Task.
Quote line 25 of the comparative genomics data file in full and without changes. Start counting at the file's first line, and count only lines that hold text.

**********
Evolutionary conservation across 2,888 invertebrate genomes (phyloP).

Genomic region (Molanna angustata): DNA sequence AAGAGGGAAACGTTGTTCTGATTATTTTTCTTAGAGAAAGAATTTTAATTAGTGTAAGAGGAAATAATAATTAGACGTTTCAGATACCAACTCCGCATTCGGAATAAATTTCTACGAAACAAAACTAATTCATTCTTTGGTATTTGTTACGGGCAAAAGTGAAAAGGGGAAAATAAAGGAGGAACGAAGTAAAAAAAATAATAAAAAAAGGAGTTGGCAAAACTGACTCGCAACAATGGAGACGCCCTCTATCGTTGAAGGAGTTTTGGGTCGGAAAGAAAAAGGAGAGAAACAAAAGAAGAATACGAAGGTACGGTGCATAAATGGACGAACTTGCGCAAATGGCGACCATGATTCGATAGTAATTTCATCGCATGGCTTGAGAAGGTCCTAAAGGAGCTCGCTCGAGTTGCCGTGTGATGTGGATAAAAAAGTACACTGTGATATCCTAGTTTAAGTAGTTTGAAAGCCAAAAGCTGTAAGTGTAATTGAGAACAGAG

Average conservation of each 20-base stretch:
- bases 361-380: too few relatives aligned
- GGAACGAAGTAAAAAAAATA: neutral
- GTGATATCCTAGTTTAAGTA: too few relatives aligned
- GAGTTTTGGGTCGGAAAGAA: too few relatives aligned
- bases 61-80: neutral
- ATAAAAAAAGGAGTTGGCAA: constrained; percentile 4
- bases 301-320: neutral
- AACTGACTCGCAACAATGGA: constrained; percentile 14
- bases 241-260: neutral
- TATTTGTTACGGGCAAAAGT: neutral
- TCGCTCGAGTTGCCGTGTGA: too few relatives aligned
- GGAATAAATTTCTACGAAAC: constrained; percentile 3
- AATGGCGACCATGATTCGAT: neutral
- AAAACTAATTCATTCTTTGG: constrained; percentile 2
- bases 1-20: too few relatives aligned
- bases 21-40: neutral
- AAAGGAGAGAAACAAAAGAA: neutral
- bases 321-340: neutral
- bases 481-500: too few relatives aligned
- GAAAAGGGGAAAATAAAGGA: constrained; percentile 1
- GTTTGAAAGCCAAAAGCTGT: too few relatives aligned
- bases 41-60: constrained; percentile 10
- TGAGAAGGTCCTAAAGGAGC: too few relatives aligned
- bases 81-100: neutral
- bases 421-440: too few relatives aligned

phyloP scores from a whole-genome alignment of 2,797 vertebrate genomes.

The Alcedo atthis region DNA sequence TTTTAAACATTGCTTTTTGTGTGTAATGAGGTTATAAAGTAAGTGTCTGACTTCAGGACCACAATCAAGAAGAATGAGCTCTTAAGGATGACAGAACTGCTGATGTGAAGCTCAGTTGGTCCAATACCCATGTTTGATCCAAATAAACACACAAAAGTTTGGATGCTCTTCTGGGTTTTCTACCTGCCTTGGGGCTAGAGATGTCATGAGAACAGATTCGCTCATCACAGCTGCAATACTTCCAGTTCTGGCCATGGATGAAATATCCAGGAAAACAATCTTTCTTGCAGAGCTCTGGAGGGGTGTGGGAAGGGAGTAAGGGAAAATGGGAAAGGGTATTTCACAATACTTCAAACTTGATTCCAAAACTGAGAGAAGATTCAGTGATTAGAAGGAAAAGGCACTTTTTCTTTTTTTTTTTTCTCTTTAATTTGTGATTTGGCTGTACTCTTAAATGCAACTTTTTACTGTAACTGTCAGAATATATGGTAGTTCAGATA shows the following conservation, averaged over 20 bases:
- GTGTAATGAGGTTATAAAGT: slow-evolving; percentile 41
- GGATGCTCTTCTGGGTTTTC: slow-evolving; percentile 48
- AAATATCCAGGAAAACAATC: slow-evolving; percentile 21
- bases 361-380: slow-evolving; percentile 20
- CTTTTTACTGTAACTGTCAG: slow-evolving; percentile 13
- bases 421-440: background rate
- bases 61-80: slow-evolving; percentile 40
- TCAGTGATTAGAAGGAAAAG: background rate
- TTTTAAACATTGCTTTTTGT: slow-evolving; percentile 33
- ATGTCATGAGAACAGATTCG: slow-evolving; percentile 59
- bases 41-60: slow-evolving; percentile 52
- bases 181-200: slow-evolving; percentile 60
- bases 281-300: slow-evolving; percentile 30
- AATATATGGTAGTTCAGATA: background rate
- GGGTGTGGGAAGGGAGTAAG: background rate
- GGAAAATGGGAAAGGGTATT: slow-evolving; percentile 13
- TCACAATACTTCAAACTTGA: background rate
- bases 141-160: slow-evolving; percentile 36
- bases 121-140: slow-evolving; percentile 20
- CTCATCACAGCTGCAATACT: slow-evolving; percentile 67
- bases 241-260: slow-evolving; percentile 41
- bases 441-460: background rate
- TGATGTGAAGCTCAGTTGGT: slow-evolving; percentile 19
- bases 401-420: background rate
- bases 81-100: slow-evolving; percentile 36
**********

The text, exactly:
- bases 41-60: constrained; percentile 10